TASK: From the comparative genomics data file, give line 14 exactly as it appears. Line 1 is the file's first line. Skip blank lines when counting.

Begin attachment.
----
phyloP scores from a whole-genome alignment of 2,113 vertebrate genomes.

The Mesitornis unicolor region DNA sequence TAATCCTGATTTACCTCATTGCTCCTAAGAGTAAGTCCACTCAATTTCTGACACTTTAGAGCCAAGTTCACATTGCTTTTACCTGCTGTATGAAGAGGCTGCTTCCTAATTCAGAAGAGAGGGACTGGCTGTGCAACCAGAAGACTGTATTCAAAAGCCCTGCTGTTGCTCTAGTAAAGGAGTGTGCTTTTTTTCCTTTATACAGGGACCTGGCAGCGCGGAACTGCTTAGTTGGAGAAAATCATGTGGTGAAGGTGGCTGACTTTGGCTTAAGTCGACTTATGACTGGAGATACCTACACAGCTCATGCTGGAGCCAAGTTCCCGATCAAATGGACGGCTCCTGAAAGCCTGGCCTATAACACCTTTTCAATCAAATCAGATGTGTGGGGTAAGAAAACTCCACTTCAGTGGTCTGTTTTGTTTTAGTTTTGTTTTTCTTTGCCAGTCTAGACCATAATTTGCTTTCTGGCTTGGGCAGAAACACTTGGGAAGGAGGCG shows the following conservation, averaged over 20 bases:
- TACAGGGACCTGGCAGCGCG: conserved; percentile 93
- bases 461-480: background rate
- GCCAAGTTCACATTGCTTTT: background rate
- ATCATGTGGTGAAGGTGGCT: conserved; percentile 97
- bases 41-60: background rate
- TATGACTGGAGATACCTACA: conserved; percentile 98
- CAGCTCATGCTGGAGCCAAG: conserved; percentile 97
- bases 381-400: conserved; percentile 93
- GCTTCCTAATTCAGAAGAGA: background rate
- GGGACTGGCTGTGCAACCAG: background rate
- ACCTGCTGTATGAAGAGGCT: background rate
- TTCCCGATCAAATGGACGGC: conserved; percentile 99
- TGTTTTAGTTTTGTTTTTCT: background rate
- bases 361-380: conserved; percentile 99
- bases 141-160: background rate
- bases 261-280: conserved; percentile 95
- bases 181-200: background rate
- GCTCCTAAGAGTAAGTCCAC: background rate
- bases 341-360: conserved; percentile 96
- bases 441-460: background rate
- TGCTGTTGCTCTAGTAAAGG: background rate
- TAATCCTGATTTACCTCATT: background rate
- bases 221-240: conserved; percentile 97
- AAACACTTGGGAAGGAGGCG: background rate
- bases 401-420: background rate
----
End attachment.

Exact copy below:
- TTCCCGATCAAATGGACGGC: conserved; percentile 99